The Russian satellite  —  with a name that means "companion"  —  was the first in a series of four satellites launched as part of the Sputnik program. An aluminum sphere with a diameter of 58 centimeters, Sputnik 1 had four whip-like antennas between 2.4 meters and 2.9 meters long, which almost resembled "whiskers" from one side of the craft.

One of the main roles of Sputnik 1 was to collect data regarding the density of the upper layers of the atmosphere and how radio signals travel through the ionosphere  —  the ionized part of Earth's upper atmosphere.

The craft was capable of detecting meteoroids but failed to spot any in the three weeks of operation before its satellite transmitters stopped operations after its onboard chemical batteries failed.

After completing around 1,400 orbits of Earth over 92 days, Sputnik 1 dropped out of orbit from an altitude of around 600 miles above the planet, breaking apart during its descent.

Explorer 1: NASA enters the satellite race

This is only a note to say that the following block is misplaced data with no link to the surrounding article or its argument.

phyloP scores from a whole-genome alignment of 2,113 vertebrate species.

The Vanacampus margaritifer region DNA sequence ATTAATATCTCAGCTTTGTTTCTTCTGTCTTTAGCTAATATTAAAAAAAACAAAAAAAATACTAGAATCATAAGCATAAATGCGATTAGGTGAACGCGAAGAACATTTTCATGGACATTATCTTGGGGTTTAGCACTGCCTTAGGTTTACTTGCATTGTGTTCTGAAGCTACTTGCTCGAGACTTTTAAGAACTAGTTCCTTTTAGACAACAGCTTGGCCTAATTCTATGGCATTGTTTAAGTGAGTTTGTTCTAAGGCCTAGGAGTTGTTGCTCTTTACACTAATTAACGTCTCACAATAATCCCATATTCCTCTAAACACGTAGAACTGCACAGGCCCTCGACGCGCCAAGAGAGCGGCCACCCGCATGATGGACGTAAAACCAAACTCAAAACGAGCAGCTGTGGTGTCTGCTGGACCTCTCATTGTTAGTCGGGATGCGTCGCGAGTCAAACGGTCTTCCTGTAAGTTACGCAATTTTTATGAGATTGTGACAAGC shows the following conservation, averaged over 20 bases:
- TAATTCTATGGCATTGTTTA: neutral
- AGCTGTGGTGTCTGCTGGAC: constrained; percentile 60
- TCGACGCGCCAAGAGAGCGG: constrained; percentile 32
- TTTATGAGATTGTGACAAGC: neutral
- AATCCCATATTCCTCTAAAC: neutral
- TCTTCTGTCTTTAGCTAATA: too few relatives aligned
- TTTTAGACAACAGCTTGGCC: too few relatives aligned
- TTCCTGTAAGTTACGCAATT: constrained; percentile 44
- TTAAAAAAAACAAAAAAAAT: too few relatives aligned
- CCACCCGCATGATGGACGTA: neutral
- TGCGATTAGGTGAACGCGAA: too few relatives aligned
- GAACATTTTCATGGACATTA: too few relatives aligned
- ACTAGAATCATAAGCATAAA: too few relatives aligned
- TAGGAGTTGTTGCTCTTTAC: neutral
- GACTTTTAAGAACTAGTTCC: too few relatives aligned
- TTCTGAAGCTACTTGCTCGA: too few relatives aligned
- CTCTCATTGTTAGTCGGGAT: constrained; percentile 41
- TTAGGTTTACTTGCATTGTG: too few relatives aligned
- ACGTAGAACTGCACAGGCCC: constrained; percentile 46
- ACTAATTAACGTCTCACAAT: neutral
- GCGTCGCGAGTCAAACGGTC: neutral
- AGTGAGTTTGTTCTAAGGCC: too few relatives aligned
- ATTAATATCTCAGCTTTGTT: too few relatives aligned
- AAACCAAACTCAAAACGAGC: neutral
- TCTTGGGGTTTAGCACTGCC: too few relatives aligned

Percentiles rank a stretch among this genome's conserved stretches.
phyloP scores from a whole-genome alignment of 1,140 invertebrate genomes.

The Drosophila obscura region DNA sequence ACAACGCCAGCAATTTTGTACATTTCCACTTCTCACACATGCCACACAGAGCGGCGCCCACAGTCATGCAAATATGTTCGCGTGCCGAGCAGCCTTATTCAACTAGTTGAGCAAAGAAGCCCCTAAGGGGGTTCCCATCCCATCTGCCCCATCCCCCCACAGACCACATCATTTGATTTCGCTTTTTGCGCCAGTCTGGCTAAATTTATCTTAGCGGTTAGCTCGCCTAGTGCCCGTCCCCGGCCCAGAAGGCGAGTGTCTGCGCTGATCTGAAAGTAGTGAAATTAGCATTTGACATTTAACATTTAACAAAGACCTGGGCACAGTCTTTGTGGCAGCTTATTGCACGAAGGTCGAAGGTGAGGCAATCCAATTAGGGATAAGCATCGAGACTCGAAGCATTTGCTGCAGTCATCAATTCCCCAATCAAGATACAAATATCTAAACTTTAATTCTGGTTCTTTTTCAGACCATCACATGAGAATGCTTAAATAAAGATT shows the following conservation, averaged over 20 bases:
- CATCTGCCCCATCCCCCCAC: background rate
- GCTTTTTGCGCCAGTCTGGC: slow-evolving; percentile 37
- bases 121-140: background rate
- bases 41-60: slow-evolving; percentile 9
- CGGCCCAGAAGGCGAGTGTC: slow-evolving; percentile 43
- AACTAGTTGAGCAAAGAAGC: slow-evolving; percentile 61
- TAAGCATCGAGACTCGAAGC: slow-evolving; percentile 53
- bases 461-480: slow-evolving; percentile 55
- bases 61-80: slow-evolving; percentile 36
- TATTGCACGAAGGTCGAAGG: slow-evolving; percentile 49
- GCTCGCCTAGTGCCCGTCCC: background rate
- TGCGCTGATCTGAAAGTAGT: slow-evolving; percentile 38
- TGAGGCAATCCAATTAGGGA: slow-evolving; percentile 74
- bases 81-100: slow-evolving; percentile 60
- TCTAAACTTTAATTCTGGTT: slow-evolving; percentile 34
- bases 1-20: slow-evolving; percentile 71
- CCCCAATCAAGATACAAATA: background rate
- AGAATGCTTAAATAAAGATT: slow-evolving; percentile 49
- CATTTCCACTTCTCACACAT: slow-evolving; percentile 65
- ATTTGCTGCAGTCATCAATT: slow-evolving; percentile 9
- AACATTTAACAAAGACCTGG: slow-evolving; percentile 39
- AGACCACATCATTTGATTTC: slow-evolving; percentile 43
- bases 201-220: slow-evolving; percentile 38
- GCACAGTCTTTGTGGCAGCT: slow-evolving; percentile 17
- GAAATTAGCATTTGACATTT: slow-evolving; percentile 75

A few months after the successful launch of Sputnik, on the last day of January 1958, the United States would place its own satellite in orbit.

NASA's Jet Propulsion Laboratory (JPL) at the California Institute of Technology (Caltech) built the craft  —  designated Explorer 1   — which led to James Van Allen's discovery of radiation belts around Earth held in place by the planet's magnetic field.

On its website, JPL describes the launch of this satellite, Explorer 1. It writes: "A quick response to the Soviet Union's launch of Sputnik 1, Explorer 1's success marked the beginning of the U.S. Space Age." Its cosmic ray detector, provided by Van Allen made Explorer 1 the first satellite to carry science instruments into orbit.